New Testament historians like other historians ideally should follow the historical method.


The most reliable scholarly sources (for New Testament study) come from the field of religious studies, where both the historical method and theory are used, and scholars are trained in the appropriate languages and technical skills, including opportunities for archeological fieldwork.[1] For the field of the New Testament, the Yale religious studies program is typical:

The fundamental skills required are historical and linguistic, for the aim of New Testament studies is to understand the forms and functions of the earliest Christian writings in their historical contexts including both the culture of the Roman Empire and the varieties of Judaism within that culture and through them to understand the character, practices, and beliefs of the earliest Christian communities. At the same time, students explore various interpretive strategies, including theological, social-historical, literary, and rhetorical inquiries.

Not surprisingly, many conservative Christians do not like the findings of the secular field of religious studies. Especially since some scholars have expressly made it their mission to keep "fundamentalists in check." For example, Gerd Ludemann of the University of Gottingen in Germany, says Christian theologians follow the "dogmatic method," which secular scholars reject in favor of the historical method. And, he says it is the role of scholars like himself to keep:

Investigating and testing the text again and again, and mainly being in charge of keeping fundamentalism in check. It always wants to use the New Testament to be applied to the present, so I think that's a very positive function that a New Testament scholar can do, keeping fundamentalism in check, and all of us have the desire to get new insights, we have new sources, new discoveries for example, the Gospel of Thomas, and we want to put the New Testament in perspective, and relate the New Testament documents through these newly discovered documents, so a New Testament scholar must and will interpret the New Testament and the new insights about the environment of the New Testament to the public audience, because they want to know.[2]

Ludemann holds that fundamentalists are teaching what Christians all used to believe before the advent of the Enlightenment with its attendant, modern scholarly methods. Their claims about the Bible simply cannot withstand the historical method. Moreover, and much like the scientists at the Institute for Creation Research, fundamentalist biblical scholars are generally prohibited from following evidence to any conclusion that does not conform to their sectarian dogma. Therefore, relying on "Bible-believing" scholars is unjustified.

Limits to scholarship[]

There are reasonable criticisms of religious studies experts, see the sections below which I wrote. Still other ways of studying the Bible are probably worse.

Enemies of Christianity writing embarrassing accounts[]

Can we be sure that only Christians were involved in telling and retelling the Gospel narrative? Opponents of Christianity might have made up embarrassing stories in an effort to discredit Christianity. When embarrassing material appears in Non-canonical gospels or in non-Christian writings generally, Christian apologists are quick to suggest these were lies told to discredit Jesus or Christianity. See Pantera for an example. There is no reason to assume lying to discredit Christianity did not also happen before the Canonical gospels were written down. Telling fact from fiction would have been difficult or impossible, especially for first century people without the scientific method. Christians could sometimes have believed and retold lies started by opponents of Christianity. Such material could easily have got into the New Testament especially if it was altered to fit Christian ideas better and discredit Christianity less.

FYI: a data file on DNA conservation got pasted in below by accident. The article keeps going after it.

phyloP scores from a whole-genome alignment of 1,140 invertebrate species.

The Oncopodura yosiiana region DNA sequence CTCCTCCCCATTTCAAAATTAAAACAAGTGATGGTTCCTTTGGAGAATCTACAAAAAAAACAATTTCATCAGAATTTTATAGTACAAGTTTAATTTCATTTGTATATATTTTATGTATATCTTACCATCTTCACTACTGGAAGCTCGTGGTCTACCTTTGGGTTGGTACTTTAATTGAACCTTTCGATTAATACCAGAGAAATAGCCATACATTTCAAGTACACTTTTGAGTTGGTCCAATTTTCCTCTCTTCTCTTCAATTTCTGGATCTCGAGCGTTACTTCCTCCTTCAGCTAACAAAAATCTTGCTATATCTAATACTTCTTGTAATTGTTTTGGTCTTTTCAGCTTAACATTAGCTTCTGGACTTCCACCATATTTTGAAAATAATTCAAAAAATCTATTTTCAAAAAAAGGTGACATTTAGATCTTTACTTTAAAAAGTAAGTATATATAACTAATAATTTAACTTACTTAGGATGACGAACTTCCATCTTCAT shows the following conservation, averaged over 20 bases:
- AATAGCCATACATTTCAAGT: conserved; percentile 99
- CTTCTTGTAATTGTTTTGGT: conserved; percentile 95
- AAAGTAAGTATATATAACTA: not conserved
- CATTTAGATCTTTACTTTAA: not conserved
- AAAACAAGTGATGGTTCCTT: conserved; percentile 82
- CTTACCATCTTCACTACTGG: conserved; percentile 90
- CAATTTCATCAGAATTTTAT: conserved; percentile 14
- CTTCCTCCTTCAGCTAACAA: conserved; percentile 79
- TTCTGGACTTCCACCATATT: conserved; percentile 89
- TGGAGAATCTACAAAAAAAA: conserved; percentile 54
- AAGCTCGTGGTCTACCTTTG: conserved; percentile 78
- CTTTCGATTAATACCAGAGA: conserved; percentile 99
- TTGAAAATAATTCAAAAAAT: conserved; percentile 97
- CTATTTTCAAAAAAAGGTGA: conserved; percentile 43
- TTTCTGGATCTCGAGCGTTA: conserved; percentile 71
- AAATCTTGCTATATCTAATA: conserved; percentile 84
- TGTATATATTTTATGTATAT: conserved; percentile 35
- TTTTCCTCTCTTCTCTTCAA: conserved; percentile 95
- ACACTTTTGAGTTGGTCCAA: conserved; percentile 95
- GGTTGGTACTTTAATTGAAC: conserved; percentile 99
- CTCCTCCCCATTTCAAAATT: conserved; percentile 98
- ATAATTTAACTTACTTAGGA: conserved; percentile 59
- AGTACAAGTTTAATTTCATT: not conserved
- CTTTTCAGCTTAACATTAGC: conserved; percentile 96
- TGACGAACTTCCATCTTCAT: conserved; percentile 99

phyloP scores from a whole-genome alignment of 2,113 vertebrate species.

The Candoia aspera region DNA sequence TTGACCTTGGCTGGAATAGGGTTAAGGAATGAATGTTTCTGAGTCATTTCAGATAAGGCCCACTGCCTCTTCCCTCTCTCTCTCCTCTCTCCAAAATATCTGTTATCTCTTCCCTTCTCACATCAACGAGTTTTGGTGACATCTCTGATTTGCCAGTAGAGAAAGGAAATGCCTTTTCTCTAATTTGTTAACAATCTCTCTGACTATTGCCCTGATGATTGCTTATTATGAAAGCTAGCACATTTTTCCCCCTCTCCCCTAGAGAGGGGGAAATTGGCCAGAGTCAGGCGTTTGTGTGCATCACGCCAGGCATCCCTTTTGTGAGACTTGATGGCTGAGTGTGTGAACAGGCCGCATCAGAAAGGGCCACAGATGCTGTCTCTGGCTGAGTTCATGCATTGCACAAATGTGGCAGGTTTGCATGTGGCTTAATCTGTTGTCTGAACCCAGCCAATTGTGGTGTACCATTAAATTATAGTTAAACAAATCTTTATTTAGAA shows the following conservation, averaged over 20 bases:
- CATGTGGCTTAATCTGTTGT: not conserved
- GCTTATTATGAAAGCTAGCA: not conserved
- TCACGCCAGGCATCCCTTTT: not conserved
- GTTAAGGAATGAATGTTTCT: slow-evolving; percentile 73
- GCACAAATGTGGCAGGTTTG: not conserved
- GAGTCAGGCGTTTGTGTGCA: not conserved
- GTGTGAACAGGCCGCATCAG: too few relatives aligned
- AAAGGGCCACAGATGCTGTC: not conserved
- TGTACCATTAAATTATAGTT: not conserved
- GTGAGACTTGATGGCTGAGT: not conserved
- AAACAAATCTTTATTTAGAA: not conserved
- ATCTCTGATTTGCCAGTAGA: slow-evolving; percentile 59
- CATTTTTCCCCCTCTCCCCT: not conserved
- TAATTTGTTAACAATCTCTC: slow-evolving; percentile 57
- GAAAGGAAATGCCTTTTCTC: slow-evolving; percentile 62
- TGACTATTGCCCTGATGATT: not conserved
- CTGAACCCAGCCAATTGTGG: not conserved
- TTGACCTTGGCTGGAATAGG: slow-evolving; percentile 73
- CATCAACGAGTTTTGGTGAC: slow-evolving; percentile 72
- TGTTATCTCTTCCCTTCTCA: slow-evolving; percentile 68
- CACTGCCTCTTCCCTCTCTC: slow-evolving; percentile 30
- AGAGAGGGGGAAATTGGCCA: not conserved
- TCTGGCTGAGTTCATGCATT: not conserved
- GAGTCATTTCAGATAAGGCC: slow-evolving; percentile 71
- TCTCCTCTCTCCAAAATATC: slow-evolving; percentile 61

Sociology and power politics influence consensus[]

Consensus over whether Jesus existed is influenced through traditions developed among researchers centuries or decades ago when Christian influence was stronger generally than it is today. Other influence happens when Christians work as New Testament historians. Further influence happens indirectly when Christians decide which research academic gets promotion, which academic or academic department gets public funding. There is disagreement whether this problem is minor or major but it can be illustrated. The section, Enemies of Christianity writing embarrassing accounts illustrates how Christians could and can influence consensus their way. Why did it take so long for anyone to notice that there is no reason to treat Canonical Gospels differently from Non-Canonical Gospels or other writings? Christians believe God supervised writings that eventually got into the Bible. Non Christians somehow followed Christian ways of thinking over Canonical Gospels.

There still is a consensus even among non-Christian historians that Jesus existed. I cannot tell if this consensus is due to the weight of evidence or due to Christian influence.

See also[]


Adapted from material removed from RationalWiki

External links[]